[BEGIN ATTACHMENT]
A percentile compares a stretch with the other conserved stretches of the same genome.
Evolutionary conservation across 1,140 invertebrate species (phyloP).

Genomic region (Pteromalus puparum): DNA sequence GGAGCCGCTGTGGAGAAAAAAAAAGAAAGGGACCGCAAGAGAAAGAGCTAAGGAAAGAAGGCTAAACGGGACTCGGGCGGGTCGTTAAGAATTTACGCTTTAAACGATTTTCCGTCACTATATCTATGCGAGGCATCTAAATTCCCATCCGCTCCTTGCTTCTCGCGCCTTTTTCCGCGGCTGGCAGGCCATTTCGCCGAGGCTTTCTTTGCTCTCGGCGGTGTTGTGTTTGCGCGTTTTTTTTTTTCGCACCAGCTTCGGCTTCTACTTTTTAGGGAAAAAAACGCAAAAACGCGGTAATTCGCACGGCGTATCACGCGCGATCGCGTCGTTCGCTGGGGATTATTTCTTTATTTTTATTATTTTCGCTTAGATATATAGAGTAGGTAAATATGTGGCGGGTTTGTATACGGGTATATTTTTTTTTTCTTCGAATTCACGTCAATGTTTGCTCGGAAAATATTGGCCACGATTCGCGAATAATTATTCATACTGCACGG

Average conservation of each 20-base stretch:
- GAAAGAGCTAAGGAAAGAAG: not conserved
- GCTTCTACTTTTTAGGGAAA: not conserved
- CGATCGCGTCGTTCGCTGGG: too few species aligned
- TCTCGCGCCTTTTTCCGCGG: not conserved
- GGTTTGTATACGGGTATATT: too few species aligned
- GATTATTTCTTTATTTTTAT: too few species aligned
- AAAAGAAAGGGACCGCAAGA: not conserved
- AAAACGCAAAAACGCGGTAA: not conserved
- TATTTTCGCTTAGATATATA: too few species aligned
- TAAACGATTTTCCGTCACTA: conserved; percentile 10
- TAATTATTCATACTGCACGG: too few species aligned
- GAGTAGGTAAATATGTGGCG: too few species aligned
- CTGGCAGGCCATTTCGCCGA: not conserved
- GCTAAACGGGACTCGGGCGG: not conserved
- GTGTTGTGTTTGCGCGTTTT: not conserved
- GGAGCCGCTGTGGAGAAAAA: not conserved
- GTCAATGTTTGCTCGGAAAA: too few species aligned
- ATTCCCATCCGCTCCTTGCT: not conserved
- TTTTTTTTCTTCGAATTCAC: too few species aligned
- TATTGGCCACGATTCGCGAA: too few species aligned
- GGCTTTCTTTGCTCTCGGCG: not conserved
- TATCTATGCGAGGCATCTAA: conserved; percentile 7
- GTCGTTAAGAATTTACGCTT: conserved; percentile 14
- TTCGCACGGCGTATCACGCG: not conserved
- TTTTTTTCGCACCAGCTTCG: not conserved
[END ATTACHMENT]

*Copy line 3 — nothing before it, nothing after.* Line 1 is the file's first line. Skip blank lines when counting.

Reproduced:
Genomic region (Pteromalus puparum): DNA sequence GGAGCCGCTGTGGAGAAAAAAAAAGAAAGGGACCGCAAGAGAAAGAGCTAAGGAAAGAAGGCTAAACGGGACTCGGGCGGGTCGTTAAGAATTTACGCTTTAAACGATTTTCCGTCACTATATCTATGCGAGGCATCTAAATTCCCATCCGCTCCTTGCTTCTCGCGCCTTTTTCCGCGGCTGGCAGGCCATTTCGCCGAGGCTTTCTTTGCTCTCGGCGGTGTTGTGTTTGCGCGTTTTTTTTTTTCGCACCAGCTTCGGCTTCTACTTTTTAGGGAAAAAAACGCAAAAACGCGGTAATTCGCACGGCGTATCACGCGCGATCGCGTCGTTCGCTGGGGATTATTTCTTTATTTTTATTATTTTCGCTTAGATATATAGAGTAGGTAAATATGTGGCGGGTTTGTATACGGGTATATTTTTTTTTTCTTCGAATTCACGTCAATGTTTGCTCGGAAAATATTGGCCACGATTCGCGAATAATTATTCATACTGCACGG